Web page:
Sunday, June 10, 2012

Password Security and Hash Slippage

The massive losses of password hashes at LinkedIn [1], eHarmony [2] and [3] are very concerning, to say the least. These are companies that are generally perceived as technology leaders, particularly LinkedIn. Also, as far as I now, eHarmony and LinkedIn are Java/JVM shops. Just some data that I gathered today regarding the scope of the issue:
  • - presumably up to 17 million lost hashes - Algorithm used: MD5 - Hashes were Not salted
  • eHarmony - 1.5 million hashes - MD5 - No salted - All upper-case-passwords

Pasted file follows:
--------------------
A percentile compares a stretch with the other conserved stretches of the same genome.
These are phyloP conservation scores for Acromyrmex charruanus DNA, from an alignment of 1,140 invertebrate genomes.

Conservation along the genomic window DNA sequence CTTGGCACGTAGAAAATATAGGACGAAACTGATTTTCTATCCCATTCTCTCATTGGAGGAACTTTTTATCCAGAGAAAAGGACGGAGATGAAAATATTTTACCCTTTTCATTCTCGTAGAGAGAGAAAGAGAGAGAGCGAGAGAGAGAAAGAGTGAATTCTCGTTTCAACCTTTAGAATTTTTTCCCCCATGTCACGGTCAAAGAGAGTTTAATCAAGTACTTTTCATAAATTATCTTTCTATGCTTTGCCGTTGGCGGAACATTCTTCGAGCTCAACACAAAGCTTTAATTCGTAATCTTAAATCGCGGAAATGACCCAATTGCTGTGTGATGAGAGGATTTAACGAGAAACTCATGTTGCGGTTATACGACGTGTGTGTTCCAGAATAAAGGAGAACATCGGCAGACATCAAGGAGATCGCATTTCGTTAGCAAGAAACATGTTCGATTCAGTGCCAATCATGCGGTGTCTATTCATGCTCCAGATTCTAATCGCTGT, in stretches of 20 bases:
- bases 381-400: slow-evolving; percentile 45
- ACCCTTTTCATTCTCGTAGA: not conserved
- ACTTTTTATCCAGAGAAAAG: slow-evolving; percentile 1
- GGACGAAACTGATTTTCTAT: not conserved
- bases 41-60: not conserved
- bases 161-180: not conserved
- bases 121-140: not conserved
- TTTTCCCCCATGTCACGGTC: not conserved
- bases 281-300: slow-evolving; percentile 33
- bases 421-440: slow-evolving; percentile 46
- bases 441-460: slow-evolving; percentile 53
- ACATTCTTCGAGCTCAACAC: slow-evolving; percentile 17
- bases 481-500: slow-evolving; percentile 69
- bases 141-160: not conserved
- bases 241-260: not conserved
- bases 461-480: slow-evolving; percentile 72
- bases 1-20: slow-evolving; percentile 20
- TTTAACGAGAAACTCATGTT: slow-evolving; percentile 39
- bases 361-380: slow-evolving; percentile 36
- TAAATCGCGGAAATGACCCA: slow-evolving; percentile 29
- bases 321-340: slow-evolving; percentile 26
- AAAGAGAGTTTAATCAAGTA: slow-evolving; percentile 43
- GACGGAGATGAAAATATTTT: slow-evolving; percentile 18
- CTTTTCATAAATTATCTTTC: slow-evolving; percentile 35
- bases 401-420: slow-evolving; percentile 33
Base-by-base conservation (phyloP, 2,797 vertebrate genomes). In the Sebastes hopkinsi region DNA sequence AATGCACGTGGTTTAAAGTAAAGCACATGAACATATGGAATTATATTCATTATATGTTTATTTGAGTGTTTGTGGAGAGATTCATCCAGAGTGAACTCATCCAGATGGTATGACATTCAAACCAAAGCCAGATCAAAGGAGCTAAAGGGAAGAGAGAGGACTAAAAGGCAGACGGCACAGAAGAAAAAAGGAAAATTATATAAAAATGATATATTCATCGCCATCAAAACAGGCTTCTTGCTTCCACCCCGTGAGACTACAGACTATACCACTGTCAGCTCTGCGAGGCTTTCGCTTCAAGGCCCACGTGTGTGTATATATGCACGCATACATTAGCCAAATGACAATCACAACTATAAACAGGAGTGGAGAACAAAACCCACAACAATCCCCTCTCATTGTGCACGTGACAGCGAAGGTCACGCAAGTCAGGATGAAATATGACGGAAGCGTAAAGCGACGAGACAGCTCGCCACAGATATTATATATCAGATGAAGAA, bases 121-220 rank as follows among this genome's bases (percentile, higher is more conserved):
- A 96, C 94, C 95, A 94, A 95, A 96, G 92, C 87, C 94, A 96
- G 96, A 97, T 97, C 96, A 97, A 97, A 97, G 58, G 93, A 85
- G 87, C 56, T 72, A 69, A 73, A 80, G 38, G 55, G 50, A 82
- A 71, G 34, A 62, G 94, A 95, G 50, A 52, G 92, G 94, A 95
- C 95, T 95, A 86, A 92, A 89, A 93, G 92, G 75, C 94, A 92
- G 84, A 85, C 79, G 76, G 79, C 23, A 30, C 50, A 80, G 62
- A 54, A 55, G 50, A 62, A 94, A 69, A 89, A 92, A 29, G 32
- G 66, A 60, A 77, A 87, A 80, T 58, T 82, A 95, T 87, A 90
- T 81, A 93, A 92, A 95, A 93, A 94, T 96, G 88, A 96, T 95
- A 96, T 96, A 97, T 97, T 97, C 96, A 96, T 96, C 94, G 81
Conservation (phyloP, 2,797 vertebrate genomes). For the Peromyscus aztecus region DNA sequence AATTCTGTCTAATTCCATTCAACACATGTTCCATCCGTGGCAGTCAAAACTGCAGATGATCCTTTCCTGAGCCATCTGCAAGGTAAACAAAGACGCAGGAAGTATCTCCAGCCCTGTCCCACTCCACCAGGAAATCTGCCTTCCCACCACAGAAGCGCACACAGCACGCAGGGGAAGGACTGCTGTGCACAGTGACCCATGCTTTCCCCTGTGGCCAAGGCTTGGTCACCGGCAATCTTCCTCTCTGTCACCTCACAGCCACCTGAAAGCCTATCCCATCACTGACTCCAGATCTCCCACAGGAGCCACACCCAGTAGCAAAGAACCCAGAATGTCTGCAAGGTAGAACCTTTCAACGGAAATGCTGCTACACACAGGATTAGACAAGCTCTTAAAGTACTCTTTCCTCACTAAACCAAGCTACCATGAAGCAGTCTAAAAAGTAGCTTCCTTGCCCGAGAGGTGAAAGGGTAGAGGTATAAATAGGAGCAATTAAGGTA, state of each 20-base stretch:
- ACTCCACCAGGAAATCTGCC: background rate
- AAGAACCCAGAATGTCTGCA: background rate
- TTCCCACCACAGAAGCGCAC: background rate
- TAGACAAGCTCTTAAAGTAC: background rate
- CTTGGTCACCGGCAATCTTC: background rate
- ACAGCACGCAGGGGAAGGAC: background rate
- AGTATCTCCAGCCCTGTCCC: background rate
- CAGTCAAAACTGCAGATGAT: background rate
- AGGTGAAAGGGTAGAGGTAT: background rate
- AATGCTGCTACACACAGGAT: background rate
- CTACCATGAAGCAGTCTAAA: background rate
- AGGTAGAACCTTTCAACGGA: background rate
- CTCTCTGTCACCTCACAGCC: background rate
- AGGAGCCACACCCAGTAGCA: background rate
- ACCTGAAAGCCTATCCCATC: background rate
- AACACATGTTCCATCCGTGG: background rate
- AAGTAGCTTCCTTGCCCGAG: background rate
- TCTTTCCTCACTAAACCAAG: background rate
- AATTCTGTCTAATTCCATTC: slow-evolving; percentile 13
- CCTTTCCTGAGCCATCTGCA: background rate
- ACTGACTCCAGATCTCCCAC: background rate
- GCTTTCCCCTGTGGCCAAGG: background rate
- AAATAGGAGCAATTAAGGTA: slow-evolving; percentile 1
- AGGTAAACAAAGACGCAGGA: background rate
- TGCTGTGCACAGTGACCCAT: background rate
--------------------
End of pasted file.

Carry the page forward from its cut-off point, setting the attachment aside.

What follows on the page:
• LinkedIn - 6.5 million hashes - SHA1 - Not salted
Some of the leaks supposedly happened as far back as 2011. Here is some further background information: 
What is quite amazing to me, is that the basic measures that would prevent the cracking of the hashes, like better hash algorithms, salting, re-hashing are not rocket science. There is even a very nice library [4] out there that does it for you and it even hooks into e.g. Spring Security [5] - Not even Java coding is necessary.

I just wonder how the hackers got access to the hashes in the first place...I could not find any information on that, yet. Maybe another juicy story...